A week later, a second ship with arms and ammunition originating in India, the Denmark-flagged cargo ship Marianne Danica, sought permission to dock at Spain’s south-eastern port of Cartagena on May 21. The ship was apparently carrying 27 tonnes of explosives from Chennai to Israel’s Haifa port.

The Spanish authorities acted on learning that the ship carried weapons destined for Israel. Spain’s Foreign Minister Jose Manuel Albares, told the media, “The foreign ministry will systematically reject such stopovers for one obvious reason: the Middle East does not need more weapons, it needs more peace.”

Munitions India Ltd, a public sector enterprise under the Ministry of Defence, was allowed to ship ordinance to Israel in January. The company claims to be engaged in the “production, testing, R&D and marketing of a comprehensive range of ammunition and explosives for the army, navy, air force and paramilitary forces''. It produces “small, medium and high calibre ammunition, mortars, rockets, hand grenades etc. with in-housing manufacturing of initiatory compositions, propellants and high explosives". In April, it sought permission for a repeat export of the same items to Israel.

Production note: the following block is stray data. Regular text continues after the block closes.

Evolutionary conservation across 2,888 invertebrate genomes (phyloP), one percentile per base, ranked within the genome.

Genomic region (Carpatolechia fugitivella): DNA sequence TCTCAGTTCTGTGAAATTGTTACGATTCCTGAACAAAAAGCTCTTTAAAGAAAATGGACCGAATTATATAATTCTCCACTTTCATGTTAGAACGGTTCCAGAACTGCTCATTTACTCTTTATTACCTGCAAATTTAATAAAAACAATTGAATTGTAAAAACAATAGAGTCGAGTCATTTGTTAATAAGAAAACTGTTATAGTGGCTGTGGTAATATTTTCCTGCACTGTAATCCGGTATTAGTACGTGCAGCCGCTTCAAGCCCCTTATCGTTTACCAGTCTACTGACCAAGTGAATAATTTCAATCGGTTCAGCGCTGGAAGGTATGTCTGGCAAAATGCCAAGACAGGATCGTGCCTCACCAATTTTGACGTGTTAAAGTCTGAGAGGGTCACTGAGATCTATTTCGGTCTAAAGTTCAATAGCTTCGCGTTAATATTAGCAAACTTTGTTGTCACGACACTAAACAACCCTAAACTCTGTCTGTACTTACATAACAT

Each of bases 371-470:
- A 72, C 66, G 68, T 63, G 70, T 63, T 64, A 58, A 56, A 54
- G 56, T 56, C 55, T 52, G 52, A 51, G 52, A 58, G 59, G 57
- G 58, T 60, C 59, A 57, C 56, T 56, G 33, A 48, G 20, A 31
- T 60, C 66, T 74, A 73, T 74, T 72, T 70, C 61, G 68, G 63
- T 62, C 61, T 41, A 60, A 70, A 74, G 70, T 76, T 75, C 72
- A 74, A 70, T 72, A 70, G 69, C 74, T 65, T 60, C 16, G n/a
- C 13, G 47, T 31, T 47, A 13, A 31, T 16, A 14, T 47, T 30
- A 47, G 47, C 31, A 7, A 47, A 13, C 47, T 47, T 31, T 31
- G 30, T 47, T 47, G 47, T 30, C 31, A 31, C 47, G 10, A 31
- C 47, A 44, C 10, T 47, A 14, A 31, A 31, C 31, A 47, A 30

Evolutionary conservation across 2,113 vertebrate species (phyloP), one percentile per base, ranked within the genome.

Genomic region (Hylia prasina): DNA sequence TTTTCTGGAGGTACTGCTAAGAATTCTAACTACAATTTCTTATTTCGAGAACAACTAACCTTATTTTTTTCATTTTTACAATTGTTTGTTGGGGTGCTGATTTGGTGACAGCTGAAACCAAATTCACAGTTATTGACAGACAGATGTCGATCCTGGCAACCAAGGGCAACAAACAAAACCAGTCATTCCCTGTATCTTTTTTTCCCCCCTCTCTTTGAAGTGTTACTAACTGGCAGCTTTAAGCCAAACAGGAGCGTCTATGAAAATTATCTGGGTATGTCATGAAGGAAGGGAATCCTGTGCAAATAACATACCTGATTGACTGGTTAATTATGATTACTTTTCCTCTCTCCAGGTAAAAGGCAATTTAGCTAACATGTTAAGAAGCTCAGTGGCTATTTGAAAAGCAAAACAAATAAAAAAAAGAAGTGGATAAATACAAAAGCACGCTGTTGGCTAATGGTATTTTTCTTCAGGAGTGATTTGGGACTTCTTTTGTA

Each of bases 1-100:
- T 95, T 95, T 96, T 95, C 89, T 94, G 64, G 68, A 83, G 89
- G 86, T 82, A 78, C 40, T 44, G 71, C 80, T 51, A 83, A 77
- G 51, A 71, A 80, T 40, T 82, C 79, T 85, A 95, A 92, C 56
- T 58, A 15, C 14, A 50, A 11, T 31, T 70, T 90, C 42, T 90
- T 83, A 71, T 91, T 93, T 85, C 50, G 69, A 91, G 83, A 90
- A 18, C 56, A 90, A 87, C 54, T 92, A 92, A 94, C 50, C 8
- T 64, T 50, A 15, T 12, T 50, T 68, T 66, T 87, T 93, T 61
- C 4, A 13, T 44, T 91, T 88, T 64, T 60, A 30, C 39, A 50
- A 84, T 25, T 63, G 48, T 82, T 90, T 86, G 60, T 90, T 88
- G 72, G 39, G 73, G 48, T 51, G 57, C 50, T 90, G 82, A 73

In February, India was reported to have supplied 20 Hermes 900 medium-altitude, long-endurance unmanned aerial vehicles (UAV) manufactured at Adani Elbit Advanced Systems India Limited, Hyderabad, to Israel. The drones, capable of both surveillance and aerial bombardment, are reportedly already in active deployment in Gaza.

Ironically, the Adani-Elbit joint venture was set up with Elbit Systems of Israel, the first of its kind to manufacture the Hermes 900 drone outside Israel. Apparently, the Adani facility converted 20 of them specifically for the Israeli Defence Forces. Israeli media suggests that “this dramatic decision was likely approved by the highest officials in India.”

The Government of India has tried to balance its initial response in support of Israel by reaffirming its long-held commitment to a two-state solution. But it has never withdrawn support to Israel, even when it supported sending humanitarian aid to Gaza. The weapons pipeline to Israel has surreptitiously kept flowing to meet war-shortages, in effect aiding genocide in Gaza.